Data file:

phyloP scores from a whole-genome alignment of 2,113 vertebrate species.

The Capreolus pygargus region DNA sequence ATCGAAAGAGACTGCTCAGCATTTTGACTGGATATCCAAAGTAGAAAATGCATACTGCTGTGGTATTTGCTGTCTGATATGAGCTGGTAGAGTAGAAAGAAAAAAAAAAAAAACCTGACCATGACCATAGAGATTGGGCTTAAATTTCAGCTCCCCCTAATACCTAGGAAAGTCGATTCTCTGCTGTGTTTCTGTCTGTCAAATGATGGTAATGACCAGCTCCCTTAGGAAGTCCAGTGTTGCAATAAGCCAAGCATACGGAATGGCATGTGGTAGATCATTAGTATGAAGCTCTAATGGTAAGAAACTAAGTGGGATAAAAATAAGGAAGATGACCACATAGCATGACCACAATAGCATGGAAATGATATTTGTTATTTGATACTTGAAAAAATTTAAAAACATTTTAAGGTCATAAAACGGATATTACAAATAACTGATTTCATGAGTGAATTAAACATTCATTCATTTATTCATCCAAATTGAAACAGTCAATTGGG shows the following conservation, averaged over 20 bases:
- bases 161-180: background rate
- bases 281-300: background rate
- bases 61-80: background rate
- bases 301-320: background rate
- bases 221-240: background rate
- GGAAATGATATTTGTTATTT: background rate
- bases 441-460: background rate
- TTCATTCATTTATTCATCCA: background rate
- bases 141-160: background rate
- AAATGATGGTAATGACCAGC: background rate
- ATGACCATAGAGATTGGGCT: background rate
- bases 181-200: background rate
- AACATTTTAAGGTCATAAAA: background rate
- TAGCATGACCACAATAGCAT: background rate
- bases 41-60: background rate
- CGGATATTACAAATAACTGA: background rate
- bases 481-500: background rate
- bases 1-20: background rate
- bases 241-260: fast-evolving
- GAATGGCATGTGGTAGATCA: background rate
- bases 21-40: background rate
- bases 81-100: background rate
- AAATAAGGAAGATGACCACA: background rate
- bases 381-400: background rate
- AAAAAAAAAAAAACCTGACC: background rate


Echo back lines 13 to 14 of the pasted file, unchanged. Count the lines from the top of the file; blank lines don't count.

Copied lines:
- ATGACCATAGAGATTGGGCT: background rate
- bases 181-200: background rate